Consider this: a chef who uses a steel rod to bring up an edge is rubbing the blade's cutting edge across a roughened, often grooved piece of steel or ceramic. The steel rod itself becomes contaminated with whatever the chef was previously cutting, unless he has meticulously washed the knife blade with soap and water before steeling. The rod has bits of foodstuffs embedded in it and on the surface along with the metallic and abrasive particles of swarf. How often does the chef wash the steel with soap and water? Have you ever seen this done even once? Does he wipe it on a soiled rag that hangs on his belt? Where does he store the rod when it is not being used? How clean is it? Hmmm?

I consider it my duty as a maker of extremely fine chef's knives to help the chef out, but I can not help him if he has a low grade, inferior, and weak knife blade. The reason for every knife is the blade, and the blade is made of fine, modern tool steel (or should be). The fine knife blade should not be a low alloy, old-world style carbon steel, but the finest engineered, most modern, highest quality, refined, clean, and scientifically made and treated, machined, ground, and finished stainless tool steel we have available. A good piece of professional chef's cutlery simply starts with the foundation of an exceptional blade. This doesn't only mean an ornamental blade, although style, appearance, and artistic value can be well-applied here.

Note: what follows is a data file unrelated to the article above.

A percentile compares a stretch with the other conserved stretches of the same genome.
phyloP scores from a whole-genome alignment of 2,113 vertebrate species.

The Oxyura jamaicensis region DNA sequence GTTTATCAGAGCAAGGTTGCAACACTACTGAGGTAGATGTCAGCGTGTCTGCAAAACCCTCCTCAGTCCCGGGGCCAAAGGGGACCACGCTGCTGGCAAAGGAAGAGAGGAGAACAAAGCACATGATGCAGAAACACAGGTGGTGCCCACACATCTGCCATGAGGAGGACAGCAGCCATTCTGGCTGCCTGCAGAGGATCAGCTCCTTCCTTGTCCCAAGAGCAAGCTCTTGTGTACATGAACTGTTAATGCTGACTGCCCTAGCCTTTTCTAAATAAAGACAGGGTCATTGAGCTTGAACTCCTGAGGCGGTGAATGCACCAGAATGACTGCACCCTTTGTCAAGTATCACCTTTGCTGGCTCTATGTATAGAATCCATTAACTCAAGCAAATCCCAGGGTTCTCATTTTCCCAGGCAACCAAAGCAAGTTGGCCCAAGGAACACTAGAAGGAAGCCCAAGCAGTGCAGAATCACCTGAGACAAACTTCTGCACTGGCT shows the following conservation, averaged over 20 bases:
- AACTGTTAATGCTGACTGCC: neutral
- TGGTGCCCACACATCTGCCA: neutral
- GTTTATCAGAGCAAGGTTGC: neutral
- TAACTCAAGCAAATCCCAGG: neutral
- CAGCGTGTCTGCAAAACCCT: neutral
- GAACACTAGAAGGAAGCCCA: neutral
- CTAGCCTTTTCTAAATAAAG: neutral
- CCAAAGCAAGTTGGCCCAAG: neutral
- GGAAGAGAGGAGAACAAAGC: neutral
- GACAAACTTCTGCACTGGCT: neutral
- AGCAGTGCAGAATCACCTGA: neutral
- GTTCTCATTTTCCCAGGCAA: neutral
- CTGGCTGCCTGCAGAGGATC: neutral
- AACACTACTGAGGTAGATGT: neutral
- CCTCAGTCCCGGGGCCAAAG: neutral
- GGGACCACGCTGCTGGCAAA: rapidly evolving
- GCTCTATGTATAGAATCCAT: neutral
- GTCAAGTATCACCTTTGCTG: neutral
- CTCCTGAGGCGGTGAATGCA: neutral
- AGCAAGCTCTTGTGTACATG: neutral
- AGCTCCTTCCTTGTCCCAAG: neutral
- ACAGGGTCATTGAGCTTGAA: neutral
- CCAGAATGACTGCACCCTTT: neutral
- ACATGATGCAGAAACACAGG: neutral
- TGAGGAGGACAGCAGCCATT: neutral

In the next topics, I'll cover the specifics of history, the myths of chef's knives, the technical realities, and the specific reasons I make knives the way I do. I promise that when you are done reading these sections, you'll know more than most people, more than most chefs, and more than most knifemakers about what constitutes the very best chef's knives and why. Thanks for being here!

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"Sanchez" chef's knife in 440C high chromium stainless steel blade, 304 stainless steel bolsters, Lapis Lazuli gemstone handle, courbaril (Jatoba) exotic hardwood, Poplar hardwood, black galaxy granite base
More about this "Sanchez"

Carbon Steel and the Myth of History